Persian Gulf Countries May Use Medical Exams to 'Detect' Gay Visitors
Routine medical examinations conducted on visitors to a group of Middle Eastern nations known as the the Gulf Cooperation Countries (GCC) may be used to "detect" gays, Gulf News reports, citing a senior Kuwaiti official:
“Health centres conduct the routine medical check to assess the health of the expatriates when they come into the GCC countries,” he said. “However, we will take stricter measures that will help us detect gays who will be then barred from entering Kuwait or any of the GCC member states,” he said, quoted by local daily Al Rai on Monday.
Homosexual acts are banned in Bahrain, Kuwait, Oman, Qatar, Saudi Arabia and the United Arab Emirates, the GCC member countries.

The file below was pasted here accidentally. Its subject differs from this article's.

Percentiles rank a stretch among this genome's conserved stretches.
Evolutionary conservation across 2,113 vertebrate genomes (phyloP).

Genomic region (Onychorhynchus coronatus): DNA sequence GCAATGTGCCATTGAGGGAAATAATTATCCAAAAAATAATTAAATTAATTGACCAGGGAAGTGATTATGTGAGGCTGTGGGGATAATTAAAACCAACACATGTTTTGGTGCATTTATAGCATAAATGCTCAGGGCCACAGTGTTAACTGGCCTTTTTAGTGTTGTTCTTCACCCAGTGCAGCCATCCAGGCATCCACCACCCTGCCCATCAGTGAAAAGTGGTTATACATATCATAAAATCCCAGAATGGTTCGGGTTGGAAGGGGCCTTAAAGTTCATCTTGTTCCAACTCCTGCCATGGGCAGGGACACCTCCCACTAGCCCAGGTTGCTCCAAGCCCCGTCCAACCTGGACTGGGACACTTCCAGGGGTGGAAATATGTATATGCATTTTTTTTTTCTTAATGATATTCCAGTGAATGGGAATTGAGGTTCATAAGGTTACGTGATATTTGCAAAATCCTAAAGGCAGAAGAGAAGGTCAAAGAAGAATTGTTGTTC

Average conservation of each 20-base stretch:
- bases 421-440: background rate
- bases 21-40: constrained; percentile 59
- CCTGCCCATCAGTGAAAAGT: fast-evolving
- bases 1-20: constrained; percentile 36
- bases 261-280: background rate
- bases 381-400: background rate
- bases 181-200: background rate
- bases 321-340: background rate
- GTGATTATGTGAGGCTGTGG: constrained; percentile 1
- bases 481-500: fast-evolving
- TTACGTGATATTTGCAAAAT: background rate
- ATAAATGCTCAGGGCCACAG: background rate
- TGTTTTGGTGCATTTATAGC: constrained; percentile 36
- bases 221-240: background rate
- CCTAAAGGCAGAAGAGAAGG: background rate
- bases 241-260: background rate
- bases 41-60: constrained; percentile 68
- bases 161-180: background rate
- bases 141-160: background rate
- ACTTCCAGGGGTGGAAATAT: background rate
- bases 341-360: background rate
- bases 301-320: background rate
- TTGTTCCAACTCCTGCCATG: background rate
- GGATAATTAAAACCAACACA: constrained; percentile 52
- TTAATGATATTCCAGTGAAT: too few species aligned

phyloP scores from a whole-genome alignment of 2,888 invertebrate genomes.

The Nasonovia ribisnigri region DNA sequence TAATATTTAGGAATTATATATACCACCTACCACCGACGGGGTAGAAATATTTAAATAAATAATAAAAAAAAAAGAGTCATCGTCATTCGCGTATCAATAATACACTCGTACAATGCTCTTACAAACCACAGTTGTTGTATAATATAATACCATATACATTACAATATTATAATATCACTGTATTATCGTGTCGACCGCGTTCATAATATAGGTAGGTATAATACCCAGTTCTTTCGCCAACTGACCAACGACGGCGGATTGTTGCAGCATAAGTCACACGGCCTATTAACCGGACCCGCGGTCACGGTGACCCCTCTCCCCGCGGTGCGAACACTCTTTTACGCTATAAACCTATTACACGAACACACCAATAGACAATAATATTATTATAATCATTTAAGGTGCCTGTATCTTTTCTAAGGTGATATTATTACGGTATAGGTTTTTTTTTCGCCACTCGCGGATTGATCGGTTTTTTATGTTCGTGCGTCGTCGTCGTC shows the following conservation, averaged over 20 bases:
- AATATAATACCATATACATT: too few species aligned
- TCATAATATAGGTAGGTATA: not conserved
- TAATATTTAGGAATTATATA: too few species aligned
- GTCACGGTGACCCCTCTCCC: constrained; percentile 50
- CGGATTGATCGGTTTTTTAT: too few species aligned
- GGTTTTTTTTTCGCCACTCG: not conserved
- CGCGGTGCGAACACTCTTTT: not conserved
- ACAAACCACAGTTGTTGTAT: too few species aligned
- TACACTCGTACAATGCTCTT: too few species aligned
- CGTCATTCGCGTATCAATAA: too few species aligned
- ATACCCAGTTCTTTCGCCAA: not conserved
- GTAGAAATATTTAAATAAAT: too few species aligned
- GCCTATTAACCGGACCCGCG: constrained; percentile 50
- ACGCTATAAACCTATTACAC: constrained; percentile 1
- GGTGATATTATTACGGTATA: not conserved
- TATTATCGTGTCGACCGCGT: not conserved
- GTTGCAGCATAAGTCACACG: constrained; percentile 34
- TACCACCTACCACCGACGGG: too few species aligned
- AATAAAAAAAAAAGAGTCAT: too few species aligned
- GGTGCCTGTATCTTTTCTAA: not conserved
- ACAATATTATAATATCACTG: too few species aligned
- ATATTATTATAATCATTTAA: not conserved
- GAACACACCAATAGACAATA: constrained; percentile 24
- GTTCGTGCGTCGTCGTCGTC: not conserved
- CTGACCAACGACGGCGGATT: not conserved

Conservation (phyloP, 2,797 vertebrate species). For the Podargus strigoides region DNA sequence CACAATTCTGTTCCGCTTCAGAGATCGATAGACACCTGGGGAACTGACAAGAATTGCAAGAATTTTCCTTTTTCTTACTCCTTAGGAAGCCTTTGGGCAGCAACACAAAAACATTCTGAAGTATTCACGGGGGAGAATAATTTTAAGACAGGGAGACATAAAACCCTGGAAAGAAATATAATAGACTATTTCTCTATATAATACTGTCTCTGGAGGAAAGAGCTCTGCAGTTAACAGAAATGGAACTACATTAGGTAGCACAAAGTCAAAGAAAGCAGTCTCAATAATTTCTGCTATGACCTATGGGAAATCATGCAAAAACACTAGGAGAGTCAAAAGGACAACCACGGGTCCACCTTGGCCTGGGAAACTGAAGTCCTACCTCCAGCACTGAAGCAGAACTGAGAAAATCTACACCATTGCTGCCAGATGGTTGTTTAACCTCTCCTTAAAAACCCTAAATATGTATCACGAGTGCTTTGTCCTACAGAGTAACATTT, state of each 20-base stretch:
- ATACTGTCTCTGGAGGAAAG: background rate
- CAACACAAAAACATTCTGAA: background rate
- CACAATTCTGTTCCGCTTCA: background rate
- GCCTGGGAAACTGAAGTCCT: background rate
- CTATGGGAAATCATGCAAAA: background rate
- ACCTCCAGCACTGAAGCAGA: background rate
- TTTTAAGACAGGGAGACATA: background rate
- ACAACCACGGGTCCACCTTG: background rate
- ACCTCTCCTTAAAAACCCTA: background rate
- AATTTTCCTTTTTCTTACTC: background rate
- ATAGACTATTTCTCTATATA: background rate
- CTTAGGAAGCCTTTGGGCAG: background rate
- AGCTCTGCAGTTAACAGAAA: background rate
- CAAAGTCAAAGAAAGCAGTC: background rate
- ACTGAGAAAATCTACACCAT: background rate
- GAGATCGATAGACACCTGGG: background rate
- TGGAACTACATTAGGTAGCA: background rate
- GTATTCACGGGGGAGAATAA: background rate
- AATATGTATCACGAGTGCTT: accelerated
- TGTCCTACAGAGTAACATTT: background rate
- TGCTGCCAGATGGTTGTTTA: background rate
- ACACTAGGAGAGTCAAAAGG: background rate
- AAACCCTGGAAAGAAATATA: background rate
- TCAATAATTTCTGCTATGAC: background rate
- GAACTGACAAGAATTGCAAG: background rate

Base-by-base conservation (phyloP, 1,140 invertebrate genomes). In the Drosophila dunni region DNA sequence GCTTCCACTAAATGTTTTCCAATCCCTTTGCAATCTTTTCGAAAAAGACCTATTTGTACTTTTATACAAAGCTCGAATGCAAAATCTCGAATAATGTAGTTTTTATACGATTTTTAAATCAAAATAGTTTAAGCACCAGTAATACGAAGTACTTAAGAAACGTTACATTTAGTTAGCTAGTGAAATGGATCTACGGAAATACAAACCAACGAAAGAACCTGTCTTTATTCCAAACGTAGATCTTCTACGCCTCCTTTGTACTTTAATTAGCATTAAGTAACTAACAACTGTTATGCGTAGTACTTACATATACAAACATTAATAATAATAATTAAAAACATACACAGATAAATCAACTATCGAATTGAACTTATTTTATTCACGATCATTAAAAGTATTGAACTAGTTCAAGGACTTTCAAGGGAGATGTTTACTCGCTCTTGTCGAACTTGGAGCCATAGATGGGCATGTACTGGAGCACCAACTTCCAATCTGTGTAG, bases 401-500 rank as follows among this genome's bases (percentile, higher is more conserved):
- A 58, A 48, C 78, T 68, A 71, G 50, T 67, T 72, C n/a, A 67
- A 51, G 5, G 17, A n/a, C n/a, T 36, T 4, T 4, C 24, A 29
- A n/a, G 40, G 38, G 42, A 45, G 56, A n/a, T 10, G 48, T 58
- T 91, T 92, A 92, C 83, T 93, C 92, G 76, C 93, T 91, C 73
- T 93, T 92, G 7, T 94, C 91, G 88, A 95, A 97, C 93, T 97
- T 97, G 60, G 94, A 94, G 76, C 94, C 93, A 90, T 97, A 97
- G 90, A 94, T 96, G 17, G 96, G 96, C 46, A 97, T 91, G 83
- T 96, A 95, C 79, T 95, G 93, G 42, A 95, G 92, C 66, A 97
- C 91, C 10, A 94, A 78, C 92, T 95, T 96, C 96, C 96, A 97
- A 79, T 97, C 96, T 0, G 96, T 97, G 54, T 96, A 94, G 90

In Bahrain, lawmakers, wary of the growing number of gays coming into the country, had pushed for a crackdown, including the adoption of tougher immigration measures and prompt deportations.
According to Yousuf Mindkar, Kuwait's director of public health, a GCC committee will consider the move on a meeting in mid-November. Sexual acts between members of the same sex is prohibited in the GCC countries, and prison times in Kuwait in particular can be up to 10 years if any of the participants are younger than 21.
Two years ago, 127 gay men were arrested in Bahrain for what authorities called a "depraved and decadent" party. Earlier this year, a 39-country poll conducted by the Pew Research Center found the Middle East to be the most intolerant region in the world towards gays and lesbians, along with sub-Saharan Africa. In addition, the report found slim evidence that attitudes in the region were shifting towards increased tolerance.